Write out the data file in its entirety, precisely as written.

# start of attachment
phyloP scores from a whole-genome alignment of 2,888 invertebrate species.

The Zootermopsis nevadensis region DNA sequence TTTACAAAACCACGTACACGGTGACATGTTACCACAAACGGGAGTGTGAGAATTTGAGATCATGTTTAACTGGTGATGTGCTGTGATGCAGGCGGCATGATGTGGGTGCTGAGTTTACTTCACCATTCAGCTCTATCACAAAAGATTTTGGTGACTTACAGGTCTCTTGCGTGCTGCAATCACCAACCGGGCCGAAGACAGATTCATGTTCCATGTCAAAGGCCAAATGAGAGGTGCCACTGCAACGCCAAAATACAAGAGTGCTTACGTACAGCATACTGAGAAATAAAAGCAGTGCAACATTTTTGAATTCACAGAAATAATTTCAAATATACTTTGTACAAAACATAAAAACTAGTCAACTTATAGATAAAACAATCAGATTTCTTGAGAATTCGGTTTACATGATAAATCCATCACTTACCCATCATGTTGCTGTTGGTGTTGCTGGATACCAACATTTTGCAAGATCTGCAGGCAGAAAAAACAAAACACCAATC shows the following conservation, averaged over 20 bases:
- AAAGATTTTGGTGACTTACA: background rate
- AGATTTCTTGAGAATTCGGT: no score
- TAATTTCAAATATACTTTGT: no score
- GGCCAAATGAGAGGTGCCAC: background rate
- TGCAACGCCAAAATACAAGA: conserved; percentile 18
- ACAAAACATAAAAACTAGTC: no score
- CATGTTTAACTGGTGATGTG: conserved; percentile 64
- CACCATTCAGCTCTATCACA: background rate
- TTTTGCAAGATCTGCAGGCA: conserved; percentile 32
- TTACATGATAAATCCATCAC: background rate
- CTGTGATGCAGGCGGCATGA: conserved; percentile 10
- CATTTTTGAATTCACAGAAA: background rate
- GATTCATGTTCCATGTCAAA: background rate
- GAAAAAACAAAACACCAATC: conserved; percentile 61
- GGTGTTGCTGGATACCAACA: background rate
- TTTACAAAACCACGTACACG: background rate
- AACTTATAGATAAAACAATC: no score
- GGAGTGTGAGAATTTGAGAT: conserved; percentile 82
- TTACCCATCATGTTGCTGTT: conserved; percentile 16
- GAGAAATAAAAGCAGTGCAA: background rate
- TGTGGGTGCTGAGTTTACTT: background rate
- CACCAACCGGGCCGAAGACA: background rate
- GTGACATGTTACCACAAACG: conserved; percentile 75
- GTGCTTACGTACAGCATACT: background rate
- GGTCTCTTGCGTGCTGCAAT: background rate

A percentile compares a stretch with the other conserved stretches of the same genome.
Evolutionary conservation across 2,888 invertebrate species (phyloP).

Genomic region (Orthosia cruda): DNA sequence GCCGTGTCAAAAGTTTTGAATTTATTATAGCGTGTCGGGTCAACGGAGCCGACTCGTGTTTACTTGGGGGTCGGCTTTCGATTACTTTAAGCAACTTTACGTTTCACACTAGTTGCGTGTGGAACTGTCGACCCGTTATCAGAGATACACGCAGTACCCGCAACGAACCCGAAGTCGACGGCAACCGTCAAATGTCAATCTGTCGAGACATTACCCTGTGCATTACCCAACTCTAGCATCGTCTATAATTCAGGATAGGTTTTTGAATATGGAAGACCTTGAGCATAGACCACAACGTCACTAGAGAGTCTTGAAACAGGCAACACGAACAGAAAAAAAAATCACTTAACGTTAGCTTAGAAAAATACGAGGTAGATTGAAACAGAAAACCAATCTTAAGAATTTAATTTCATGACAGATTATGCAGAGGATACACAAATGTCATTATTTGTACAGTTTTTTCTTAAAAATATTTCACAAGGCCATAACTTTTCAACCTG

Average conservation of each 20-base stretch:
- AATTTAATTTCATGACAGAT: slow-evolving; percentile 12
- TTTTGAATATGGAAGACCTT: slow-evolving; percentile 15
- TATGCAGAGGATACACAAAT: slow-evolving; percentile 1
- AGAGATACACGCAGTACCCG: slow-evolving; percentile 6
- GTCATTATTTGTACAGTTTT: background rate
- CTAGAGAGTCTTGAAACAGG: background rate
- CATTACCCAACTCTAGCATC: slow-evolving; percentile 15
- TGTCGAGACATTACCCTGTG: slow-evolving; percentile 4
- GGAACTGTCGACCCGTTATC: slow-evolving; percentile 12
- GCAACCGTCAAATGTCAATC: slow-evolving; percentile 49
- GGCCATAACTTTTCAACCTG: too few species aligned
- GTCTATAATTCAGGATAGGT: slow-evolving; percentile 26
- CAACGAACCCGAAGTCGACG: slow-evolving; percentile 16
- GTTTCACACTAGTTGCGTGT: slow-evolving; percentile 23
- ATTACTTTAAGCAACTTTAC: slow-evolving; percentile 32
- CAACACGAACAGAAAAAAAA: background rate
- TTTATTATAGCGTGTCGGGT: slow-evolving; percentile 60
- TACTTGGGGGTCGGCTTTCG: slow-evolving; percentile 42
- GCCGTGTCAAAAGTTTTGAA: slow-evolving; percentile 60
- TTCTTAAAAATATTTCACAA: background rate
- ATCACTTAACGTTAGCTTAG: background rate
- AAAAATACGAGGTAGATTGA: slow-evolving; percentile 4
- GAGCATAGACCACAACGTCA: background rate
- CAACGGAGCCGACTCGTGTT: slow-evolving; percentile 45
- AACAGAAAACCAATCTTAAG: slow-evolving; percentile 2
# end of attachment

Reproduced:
phyloP scores from a whole-genome alignment of 2,888 invertebrate species.

The Zootermopsis nevadensis region DNA sequence TTTACAAAACCACGTACACGGTGACATGTTACCACAAACGGGAGTGTGAGAATTTGAGATCATGTTTAACTGGTGATGTGCTGTGATGCAGGCGGCATGATGTGGGTGCTGAGTTTACTTCACCATTCAGCTCTATCACAAAAGATTTTGGTGACTTACAGGTCTCTTGCGTGCTGCAATCACCAACCGGGCCGAAGACAGATTCATGTTCCATGTCAAAGGCCAAATGAGAGGTGCCACTGCAACGCCAAAATACAAGAGTGCTTACGTACAGCATACTGAGAAATAAAAGCAGTGCAACATTTTTGAATTCACAGAAATAATTTCAAATATACTTTGTACAAAACATAAAAACTAGTCAACTTATAGATAAAACAATCAGATTTCTTGAGAATTCGGTTTACATGATAAATCCATCACTTACCCATCATGTTGCTGTTGGTGTTGCTGGATACCAACATTTTGCAAGATCTGCAGGCAGAAAAAACAAAACACCAATC shows the following conservation, averaged over 20 bases:
- AAAGATTTTGGTGACTTACA: background rate
- AGATTTCTTGAGAATTCGGT: no score
- TAATTTCAAATATACTTTGT: no score
- GGCCAAATGAGAGGTGCCAC: background rate
- TGCAACGCCAAAATACAAGA: conserved; percentile 18
- ACAAAACATAAAAACTAGTC: no score
- CATGTTTAACTGGTGATGTG: conserved; percentile 64
- CACCATTCAGCTCTATCACA: background rate
- TTTTGCAAGATCTGCAGGCA: conserved; percentile 32
- TTACATGATAAATCCATCAC: background rate
- CTGTGATGCAGGCGGCATGA: conserved; percentile 10
- CATTTTTGAATTCACAGAAA: background rate
- GATTCATGTTCCATGTCAAA: background rate
- GAAAAAACAAAACACCAATC: conserved; percentile 61
- GGTGTTGCTGGATACCAACA: background rate
- TTTACAAAACCACGTACACG: background rate
- AACTTATAGATAAAACAATC: no score
- GGAGTGTGAGAATTTGAGAT: conserved; percentile 82
- TTACCCATCATGTTGCTGTT: conserved; percentile 16
- GAGAAATAAAAGCAGTGCAA: background rate
- TGTGGGTGCTGAGTTTACTT: background rate
- CACCAACCGGGCCGAAGACA: background rate
- GTGACATGTTACCACAAACG: conserved; percentile 75
- GTGCTTACGTACAGCATACT: background rate
- GGTCTCTTGCGTGCTGCAAT: background rate

A percentile compares a stretch with the other conserved stretches of the same genome.
Evolutionary conservation across 2,888 invertebrate species (phyloP).

Genomic region (Orthosia cruda): DNA sequence GCCGTGTCAAAAGTTTTGAATTTATTATAGCGTGTCGGGTCAACGGAGCCGACTCGTGTTTACTTGGGGGTCGGCTTTCGATTACTTTAAGCAACTTTACGTTTCACACTAGTTGCGTGTGGAACTGTCGACCCGTTATCAGAGATACACGCAGTACCCGCAACGAACCCGAAGTCGACGGCAACCGTCAAATGTCAATCTGTCGAGACATTACCCTGTGCATTACCCAACTCTAGCATCGTCTATAATTCAGGATAGGTTTTTGAATATGGAAGACCTTGAGCATAGACCACAACGTCACTAGAGAGTCTTGAAACAGGCAACACGAACAGAAAAAAAAATCACTTAACGTTAGCTTAGAAAAATACGAGGTAGATTGAAACAGAAAACCAATCTTAAGAATTTAATTTCATGACAGATTATGCAGAGGATACACAAATGTCATTATTTGTACAGTTTTTTCTTAAAAATATTTCACAAGGCCATAACTTTTCAACCTG

Average conservation of each 20-base stretch:
- AATTTAATTTCATGACAGAT: slow-evolving; percentile 12
- TTTTGAATATGGAAGACCTT: slow-evolving; percentile 15
- TATGCAGAGGATACACAAAT: slow-evolving; percentile 1
- AGAGATACACGCAGTACCCG: slow-evolving; percentile 6
- GTCATTATTTGTACAGTTTT: background rate
- CTAGAGAGTCTTGAAACAGG: background rate
- CATTACCCAACTCTAGCATC: slow-evolving; percentile 15
- TGTCGAGACATTACCCTGTG: slow-evolving; percentile 4
- GGAACTGTCGACCCGTTATC: slow-evolving; percentile 12
- GCAACCGTCAAATGTCAATC: slow-evolving; percentile 49
- GGCCATAACTTTTCAACCTG: too few species aligned
- GTCTATAATTCAGGATAGGT: slow-evolving; percentile 26
- CAACGAACCCGAAGTCGACG: slow-evolving; percentile 16
- GTTTCACACTAGTTGCGTGT: slow-evolving; percentile 23
- ATTACTTTAAGCAACTTTAC: slow-evolving; percentile 32
- CAACACGAACAGAAAAAAAA: background rate
- TTTATTATAGCGTGTCGGGT: slow-evolving; percentile 60
- TACTTGGGGGTCGGCTTTCG: slow-evolving; percentile 42
- GCCGTGTCAAAAGTTTTGAA: slow-evolving; percentile 60
- TTCTTAAAAATATTTCACAA: background rate
- ATCACTTAACGTTAGCTTAG: background rate
- AAAAATACGAGGTAGATTGA: slow-evolving; percentile 4
- GAGCATAGACCACAACGTCA: background rate
- CAACGGAGCCGACTCGTGTT: slow-evolving; percentile 45
- AACAGAAAACCAATCTTAAG: slow-evolving; percentile 2